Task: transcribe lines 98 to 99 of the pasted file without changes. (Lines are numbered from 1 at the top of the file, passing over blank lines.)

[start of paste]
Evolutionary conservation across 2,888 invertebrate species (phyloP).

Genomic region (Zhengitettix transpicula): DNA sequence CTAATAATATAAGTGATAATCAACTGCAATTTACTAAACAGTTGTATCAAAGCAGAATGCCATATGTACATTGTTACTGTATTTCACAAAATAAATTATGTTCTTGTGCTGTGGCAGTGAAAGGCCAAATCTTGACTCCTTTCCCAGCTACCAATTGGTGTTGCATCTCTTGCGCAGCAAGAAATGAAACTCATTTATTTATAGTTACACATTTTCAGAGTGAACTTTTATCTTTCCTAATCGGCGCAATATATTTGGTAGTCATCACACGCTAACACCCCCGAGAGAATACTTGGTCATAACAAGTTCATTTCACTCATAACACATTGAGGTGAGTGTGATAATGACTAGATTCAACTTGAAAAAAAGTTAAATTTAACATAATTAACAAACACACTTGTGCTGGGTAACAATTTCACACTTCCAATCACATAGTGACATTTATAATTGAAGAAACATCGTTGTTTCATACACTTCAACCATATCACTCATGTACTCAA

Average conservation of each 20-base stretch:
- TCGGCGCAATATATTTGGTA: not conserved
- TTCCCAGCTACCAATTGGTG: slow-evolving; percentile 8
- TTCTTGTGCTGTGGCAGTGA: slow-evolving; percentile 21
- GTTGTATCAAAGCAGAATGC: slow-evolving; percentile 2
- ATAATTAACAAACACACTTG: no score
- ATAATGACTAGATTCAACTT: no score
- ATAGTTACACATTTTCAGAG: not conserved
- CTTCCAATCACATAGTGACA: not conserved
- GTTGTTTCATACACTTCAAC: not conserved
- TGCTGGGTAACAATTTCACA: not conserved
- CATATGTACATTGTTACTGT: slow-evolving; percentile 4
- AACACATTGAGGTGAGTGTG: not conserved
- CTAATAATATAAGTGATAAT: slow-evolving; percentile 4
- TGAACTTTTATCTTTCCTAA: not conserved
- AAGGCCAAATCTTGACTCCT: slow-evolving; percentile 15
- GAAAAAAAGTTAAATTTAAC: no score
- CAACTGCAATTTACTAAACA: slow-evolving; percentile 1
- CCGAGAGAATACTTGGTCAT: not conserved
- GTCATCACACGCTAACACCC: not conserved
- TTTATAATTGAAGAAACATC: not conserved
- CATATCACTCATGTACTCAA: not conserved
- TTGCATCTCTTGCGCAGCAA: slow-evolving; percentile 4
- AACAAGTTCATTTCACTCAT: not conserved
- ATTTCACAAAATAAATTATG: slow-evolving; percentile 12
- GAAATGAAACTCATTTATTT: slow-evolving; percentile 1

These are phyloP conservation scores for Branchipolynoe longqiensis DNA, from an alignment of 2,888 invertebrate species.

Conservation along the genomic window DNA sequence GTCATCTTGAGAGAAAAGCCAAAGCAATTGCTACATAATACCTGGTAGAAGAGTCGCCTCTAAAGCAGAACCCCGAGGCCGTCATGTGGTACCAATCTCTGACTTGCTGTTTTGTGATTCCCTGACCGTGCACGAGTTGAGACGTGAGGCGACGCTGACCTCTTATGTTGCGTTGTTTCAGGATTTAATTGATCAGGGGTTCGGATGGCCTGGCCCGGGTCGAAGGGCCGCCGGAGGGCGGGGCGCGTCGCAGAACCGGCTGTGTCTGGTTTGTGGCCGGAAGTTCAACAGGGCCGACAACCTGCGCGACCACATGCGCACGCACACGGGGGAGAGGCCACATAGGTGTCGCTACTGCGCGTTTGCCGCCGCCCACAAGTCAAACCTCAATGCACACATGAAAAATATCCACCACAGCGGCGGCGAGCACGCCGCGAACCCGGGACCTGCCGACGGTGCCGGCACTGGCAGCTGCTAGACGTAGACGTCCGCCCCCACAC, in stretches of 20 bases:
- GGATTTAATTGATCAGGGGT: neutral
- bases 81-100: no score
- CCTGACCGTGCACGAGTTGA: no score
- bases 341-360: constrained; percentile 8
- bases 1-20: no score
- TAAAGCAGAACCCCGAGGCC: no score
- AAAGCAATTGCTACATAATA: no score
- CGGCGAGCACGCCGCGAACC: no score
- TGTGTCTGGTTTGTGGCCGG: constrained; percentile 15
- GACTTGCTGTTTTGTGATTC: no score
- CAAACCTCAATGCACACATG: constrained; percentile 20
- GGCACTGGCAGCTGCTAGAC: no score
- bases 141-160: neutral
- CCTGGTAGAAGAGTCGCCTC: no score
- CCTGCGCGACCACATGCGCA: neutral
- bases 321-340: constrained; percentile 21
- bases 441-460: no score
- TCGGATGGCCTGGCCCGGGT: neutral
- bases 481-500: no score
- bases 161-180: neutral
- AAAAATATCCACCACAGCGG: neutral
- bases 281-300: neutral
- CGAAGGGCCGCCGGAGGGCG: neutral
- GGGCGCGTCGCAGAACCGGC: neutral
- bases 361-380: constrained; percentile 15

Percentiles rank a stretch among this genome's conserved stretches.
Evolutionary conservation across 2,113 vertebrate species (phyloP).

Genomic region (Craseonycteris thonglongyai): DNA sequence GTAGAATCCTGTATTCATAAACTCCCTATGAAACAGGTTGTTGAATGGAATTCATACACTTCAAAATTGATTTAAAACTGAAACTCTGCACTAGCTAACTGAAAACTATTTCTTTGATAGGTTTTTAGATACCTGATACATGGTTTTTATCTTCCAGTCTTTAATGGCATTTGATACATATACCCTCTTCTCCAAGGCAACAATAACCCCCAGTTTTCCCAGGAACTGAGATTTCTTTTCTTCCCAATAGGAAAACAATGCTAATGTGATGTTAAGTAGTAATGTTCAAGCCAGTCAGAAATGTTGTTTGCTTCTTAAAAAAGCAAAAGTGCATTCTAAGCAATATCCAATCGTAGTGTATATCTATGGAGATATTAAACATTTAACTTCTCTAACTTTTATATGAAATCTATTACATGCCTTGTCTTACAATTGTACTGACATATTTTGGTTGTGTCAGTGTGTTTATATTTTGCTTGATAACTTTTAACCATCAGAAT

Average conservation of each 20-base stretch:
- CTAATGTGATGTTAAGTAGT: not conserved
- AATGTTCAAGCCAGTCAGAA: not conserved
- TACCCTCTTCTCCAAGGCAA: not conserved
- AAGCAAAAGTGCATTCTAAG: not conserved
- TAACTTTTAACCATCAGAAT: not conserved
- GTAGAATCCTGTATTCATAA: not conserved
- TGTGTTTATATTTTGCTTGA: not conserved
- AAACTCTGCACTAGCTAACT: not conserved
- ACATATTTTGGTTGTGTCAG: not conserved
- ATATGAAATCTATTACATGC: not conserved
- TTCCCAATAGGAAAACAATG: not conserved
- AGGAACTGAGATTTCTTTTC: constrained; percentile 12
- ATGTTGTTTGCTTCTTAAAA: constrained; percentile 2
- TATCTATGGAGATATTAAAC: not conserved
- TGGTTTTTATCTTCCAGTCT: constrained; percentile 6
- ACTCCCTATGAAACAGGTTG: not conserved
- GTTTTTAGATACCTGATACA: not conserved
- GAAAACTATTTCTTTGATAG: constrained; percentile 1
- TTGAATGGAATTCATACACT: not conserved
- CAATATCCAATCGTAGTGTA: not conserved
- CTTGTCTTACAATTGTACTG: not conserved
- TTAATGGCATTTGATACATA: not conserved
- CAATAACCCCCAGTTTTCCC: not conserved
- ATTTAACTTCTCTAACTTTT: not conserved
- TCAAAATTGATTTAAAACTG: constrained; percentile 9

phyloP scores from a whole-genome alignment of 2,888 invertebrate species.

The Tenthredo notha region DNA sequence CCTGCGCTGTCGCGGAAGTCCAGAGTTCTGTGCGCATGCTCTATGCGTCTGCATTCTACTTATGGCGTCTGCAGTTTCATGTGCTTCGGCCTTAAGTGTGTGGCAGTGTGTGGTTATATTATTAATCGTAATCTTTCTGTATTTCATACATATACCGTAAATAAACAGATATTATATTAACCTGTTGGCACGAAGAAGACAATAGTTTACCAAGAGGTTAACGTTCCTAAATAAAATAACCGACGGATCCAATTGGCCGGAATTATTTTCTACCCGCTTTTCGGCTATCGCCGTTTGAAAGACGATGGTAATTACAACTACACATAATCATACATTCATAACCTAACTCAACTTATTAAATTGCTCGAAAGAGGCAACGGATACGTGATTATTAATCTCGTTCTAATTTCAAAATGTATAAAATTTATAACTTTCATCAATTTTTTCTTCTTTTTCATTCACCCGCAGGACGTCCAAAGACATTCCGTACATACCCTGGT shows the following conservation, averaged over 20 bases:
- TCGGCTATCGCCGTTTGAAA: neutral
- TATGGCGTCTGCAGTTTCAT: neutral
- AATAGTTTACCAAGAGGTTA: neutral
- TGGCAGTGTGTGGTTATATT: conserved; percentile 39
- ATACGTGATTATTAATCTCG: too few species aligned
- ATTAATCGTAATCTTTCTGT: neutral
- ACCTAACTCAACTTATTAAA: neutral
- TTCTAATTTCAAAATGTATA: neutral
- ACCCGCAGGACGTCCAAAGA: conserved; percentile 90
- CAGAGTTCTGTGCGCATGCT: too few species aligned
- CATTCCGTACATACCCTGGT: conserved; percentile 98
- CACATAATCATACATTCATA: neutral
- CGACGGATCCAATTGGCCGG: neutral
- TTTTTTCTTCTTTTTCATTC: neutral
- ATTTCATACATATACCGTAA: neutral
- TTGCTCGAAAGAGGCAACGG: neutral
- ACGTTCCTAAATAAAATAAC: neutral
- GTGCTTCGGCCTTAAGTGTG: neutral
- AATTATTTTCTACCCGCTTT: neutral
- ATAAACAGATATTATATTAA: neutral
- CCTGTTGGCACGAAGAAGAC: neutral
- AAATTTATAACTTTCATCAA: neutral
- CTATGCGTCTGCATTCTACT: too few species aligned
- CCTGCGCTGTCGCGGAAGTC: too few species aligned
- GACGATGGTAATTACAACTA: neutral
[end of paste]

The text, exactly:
- CACATAATCATACATTCATA: neutral
- CGACGGATCCAATTGGCCGG: neutral